The longest show name, determined from the generator on line 18, is used to create the format string in line 50 which gets all the names lined up and right justified. The days of the week are formatted through the timerdays function in lines 21-37. The start and end times line up because of the %l format string in lines 48 and 49; it puts a space before single-digit hours. The durations at the end of each line are aligned by the rjust(9) method in line 51; I used a specific number for the field width because I feel pretty confident that I’ll never have a timer that records for more than 999 minutes (over 16 hours). And if I’m wrong about that, it will only screw up the alignment at the end of the line, which isn’t a big deal.

Overall, I found appscript pretty easy to work with. The get() method is a bit of a mystery to me—it was needed to get the sessions and timers lists, for example, but not needed to get a timer’s duration or start time—but I suspect there’s a good reason for it that I’ll learn as I keep using it.

The biggest problem with using appscript (or rb-appscript for Ruby) rather than AppleScript is that it isn’t included with the system. If you’re developing scripts to be used by others—especially nonprogrammers—you can’t expect them to have or install appscript. I’ve read that PyObjC is expected to be included with Leopard but haven’t heard the same about appscript. I have my fingers crossed.

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3 Responses to “Python appscript for Audio Hijack”

  1. Nick says:

    The deal with the Get() method is that that is the method which actually sends the Apple Event—-most everything else you do in appscript is simply creating names for things.

    This is important for performance reasons, the fewer Apple Events you send the better and so it is better to get() a collection of items than iterate through the collection of names and get() each one.

    This is one of the many things about Applescript I never understood until I started programming with appscript.

  2. has says:

    “The get() method is a bit of a mystery to me—it was needed to get the sessions and timers lists, for example, but not needed to get a timer’s duration or start time”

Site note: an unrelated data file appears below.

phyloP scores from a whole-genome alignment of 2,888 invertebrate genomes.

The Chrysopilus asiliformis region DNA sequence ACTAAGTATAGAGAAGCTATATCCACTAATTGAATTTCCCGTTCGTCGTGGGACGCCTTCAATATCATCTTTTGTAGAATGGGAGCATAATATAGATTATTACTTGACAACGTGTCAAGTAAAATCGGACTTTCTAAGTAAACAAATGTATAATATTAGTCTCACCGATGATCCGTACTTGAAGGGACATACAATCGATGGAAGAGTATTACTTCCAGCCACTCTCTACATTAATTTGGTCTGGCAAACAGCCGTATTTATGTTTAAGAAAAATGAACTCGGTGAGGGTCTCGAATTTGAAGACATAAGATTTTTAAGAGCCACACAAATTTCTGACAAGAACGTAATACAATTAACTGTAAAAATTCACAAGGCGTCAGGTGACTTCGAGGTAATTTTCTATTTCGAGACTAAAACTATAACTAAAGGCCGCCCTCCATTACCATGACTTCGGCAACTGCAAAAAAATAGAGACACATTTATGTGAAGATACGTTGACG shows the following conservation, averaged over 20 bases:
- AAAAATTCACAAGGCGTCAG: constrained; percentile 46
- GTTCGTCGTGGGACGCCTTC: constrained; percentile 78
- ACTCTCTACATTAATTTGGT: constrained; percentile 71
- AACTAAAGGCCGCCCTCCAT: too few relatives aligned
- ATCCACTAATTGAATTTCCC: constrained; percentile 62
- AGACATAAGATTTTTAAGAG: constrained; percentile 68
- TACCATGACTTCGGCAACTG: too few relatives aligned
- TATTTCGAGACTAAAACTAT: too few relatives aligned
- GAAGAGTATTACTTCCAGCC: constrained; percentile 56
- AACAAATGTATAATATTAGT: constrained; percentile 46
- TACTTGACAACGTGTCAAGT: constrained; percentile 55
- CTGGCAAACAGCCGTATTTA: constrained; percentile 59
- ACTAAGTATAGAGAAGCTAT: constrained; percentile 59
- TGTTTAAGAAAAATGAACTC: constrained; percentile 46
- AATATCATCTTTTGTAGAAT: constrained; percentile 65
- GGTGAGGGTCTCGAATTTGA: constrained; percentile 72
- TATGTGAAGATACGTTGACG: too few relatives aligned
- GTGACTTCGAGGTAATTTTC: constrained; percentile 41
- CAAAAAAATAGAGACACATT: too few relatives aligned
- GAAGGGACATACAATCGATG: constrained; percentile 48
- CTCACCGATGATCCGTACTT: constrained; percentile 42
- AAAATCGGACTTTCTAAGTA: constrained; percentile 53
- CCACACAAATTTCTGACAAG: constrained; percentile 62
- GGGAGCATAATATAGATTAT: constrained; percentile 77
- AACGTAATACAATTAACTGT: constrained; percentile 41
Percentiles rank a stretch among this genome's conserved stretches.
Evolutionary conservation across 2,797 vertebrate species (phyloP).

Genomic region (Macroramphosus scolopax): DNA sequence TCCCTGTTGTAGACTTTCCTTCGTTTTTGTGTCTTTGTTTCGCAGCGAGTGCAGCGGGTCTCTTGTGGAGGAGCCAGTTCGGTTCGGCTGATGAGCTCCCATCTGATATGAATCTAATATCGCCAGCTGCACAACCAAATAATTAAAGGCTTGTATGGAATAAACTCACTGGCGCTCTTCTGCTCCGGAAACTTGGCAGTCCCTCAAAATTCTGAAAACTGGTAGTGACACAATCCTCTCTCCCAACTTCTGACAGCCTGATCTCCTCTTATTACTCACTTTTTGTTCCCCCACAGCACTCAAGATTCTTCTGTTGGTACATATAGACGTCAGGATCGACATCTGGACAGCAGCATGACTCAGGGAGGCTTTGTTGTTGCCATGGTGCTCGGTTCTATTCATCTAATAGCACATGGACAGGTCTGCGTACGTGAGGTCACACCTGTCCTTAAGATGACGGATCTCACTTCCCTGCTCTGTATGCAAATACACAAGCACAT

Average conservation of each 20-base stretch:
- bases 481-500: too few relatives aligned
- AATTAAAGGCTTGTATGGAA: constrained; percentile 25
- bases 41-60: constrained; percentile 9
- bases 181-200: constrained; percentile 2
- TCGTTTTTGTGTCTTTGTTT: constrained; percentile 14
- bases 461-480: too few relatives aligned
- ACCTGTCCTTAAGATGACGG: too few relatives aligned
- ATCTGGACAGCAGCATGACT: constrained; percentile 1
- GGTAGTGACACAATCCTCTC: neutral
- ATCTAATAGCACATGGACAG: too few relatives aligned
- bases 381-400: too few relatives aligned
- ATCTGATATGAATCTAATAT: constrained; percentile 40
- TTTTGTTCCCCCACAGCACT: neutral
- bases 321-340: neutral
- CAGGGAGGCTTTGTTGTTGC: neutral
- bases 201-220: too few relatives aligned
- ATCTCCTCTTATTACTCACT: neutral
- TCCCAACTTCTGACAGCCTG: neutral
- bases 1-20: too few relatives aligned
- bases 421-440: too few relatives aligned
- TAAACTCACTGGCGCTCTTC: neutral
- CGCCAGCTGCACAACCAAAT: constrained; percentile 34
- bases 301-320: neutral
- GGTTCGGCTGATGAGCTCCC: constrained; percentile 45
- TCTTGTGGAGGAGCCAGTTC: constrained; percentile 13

Note that ‘t.duration()’ and ‘t.start_time()’ are merely shorthand for ‘t.duration.get()’ and ‘t.start_time.get()’. You’re still sending ‘get’ events; it’s just that py-appscript lets you skip typing the ‘.get’ part if you want to.

    See chapter 11 of the appscript manual for more information on the various convenience shortcuts that appscript supports.

    “If you’re developing scripts to be used by others—especially nonprogrammers—you can’t expect them to have or install appscript.”

    One option is to convert your Python and Ruby scripts into standalone or semi-standalone executables using py2app/RubyScript2Exe. This will automatically include any third-party dependencies in the application bundle.

    Another option might be to distribute your scripts as .mpkgs with the appscript installers included in the metapackage and automatically run as part of your script’s installation procedure.

    Also, if Leopard includes Easy Install and RubyGems as part of its stock Python and Ruby installations, it may be possible to install 3rd-party dependencies (semi-?)automatically via those. I’m not too familiar with these technologies myself, but it’s something I’ll look into after Leopard ships in October.

    “I’ve read that PyObjC is expected to be included with Leopard but haven’t heard the same about appscript. I have my fingers crossed.”

    Apple did consider including appscript, but in the end decided to peddle Leopard’s existing ObjC/Cocoa-based Scripting Bridge to Python and Ruby users as well. As to how using Scripting Bridge via PyObjC and RubyCocoa will compare to appscript, that’s just something we’ll have to wait till October to find out.

    HTH

    has

    http://appscript.sourceforge.net http://rb-appscript.rubyforge.org

  3. Dr. Drang says:

    Thanks to Nick and has for the detailed comments. Maybe, as with Nick, understanding get() will come to me with more use of appscript.